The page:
On a local area network, computers compete to use network bandwidth. If too many computers try to communicate simultaneously, the heavy load can cause the network to slow down. The Spanning Tree Protocol is an algorithm meant to reduce the likelihood of this problem. By creating a defined tree for bridges or switches within a network, the algorithm is able to streamline pathways to different network switches. When there is a situation that impedes the network, the STP will change its algorithm to fit the situation and maintain the quality of the network.
Simplification of Bridging Logic
One of the most important aspects of STP is that it avoids the bridging logic problem that comes into play when many computers are using a local area network at the same time. Each device uses different active paths that approach the same network address, confusing the logic of the network and preventing information from getting to where it needs to go. The algorithms for STP eliminate this confusion by establishing a root bridge that sees all traffic in the network and ensures efficient data forwarding.
Prevention of Loops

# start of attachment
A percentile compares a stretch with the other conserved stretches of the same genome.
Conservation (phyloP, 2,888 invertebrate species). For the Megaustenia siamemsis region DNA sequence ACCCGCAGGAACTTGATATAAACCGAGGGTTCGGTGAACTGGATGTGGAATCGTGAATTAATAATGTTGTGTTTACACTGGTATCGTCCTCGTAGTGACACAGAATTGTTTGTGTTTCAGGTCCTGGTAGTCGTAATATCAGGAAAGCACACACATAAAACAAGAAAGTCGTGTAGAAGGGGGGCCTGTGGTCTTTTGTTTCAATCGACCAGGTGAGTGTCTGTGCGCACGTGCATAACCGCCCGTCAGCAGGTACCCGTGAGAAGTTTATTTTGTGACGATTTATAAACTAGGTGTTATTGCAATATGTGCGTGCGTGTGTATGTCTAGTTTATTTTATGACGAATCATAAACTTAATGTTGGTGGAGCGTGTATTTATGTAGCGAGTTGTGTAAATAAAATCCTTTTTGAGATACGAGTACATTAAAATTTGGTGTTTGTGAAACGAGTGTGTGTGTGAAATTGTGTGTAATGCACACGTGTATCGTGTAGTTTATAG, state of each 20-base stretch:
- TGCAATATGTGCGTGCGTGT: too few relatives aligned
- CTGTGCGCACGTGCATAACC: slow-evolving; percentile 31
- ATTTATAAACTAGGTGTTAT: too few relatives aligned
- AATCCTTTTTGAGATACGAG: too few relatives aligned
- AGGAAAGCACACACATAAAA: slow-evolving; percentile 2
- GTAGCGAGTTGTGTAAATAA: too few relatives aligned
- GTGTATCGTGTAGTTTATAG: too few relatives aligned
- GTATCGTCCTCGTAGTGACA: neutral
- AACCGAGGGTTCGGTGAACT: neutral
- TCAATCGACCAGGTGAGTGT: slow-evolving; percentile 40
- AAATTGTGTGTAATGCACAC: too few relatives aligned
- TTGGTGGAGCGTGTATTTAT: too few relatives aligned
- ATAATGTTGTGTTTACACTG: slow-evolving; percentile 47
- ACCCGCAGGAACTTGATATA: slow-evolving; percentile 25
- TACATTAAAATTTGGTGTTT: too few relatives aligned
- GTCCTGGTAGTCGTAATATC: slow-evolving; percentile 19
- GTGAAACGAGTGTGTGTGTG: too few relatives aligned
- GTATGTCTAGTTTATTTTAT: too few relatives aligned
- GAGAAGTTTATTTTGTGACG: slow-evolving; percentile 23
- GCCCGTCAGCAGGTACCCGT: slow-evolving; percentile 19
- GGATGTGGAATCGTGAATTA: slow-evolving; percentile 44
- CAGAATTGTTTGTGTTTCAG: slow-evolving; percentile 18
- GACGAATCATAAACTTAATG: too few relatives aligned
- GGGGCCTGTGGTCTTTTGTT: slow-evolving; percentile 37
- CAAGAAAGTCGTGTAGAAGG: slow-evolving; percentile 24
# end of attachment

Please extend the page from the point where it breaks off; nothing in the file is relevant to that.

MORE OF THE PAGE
Enterprising Networking Planet states that, in addition to the STP algorithm allowing information to flow safely between devices, it also stops the potential for loops. When there are multiple network paths open to a device, loops may occur, and data can potentially be sent to a single source several times (or to the wrong place entirely). Loops can clog or crash a network. The STP algorithm creates a diagram that limits the number of open paths and arranges them in a way where information is sent from one device to another and then changed. This diagram helps devices to both communicate with each other and send data among each other freely.
Preventing Connection Problems
STP offers various backups that become active when the main connection experiences technical hiccups. These backups are possible because the STP has several paths from which to choose. According to Orbit Computer Solutions, at any given moment there is only one open path for each device to access the different switches of a network. When one path is functioning poorly or not functioning at all, the STP closes it and opens another path. This pattern explains what it means when the STP changes its algorithms in the event of a change in the network.